After re-reading these posts, I realize that I was perhaps asking for Notion to be something that it is not. In that vein, what a developer might see as a "request," a particular user might also see as a "limitation." You say "fateful," I say "delightful." But the fault rests with me in that Notion has not claimed to be anything other than what it is.
In terms of the approach that Hannes_F mentioned, I think what's happening is that someone like myself comes to Notion for its potential integration into a workflow, but perhaps without a real grasp of what the intended market/user base really is. When I first previewed Notion at Macworld, I made assumptions (in the midst of being blown away), and to be honest, didn't know enough to ask about Music-XML at the time. I hadn't used a notation program in years, and hence, when I talked to the reps about "integration" within my particular workflow, it's now clear I was having a different conversation.
This point was driven home on the day Notion arrived last Spring, as I went looking for ways to export my work. A google seach for Music-XML revealed very little, except for one particular group - which I'm sure you're familiar with - offering "translation services" between various applications. At one point during that evening, I not only experienced the sinking feeling that I would NOT be able to export my work via MIDI into my particular workflow, but that I actually did not fit that intended user base.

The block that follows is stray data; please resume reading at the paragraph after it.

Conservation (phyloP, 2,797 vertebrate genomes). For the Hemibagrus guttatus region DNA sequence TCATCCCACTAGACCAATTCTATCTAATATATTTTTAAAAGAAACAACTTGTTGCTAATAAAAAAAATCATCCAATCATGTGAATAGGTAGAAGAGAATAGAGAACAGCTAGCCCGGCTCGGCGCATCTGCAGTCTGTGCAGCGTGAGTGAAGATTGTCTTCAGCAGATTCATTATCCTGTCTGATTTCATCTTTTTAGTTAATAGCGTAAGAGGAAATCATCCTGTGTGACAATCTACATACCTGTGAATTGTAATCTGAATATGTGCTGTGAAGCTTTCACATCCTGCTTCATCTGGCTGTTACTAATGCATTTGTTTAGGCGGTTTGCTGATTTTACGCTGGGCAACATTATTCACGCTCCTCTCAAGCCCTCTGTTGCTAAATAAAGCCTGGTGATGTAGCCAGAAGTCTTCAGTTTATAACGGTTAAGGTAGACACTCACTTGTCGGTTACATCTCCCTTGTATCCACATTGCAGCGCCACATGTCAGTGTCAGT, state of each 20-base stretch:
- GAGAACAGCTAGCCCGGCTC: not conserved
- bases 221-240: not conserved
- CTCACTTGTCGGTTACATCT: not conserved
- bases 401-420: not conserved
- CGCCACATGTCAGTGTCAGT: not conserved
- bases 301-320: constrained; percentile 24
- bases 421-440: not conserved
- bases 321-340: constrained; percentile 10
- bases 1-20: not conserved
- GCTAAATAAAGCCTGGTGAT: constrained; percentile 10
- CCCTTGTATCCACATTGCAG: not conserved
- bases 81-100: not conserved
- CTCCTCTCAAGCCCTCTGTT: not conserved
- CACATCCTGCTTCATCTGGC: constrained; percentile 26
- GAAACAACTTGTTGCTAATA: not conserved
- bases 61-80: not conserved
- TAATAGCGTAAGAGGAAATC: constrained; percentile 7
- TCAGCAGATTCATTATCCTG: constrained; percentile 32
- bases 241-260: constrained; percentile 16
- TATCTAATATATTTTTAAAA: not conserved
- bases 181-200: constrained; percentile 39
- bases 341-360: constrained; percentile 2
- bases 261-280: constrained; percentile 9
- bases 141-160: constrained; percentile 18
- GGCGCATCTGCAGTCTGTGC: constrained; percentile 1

Now I believe Notion is a great program for a specific audience, and it seems ridiculous to challenge what it's intentions are, or who it's intended user is. Obviously you regard Music-XML as a de facto, and indeed it is among a particular demographic, which I can only assume is big enough to sustain Notion's success. At least that's what's implied from dismissive comments about MIDI-based composition. I don't think you mean anything pejorative here, but I am curious why you refer to MIDI export as "that fateful day."
That pretty much sums up my experience thus far, and a growing (mis?)perception that Notion is actually geared toward disuading a cross-section of potential users. If I could offer any advice to pass on to makerting, it's to be very explicit as to who your intended user base is, and to the specifics of what a MusicXML - based application means to any MIDI-based composers looking at Notion.
If anything I said seemed pejorative, I apologize. That's certainly not how I intended it. My phrase "fateful day" only meant that it will happen; that it is part of our overall plan.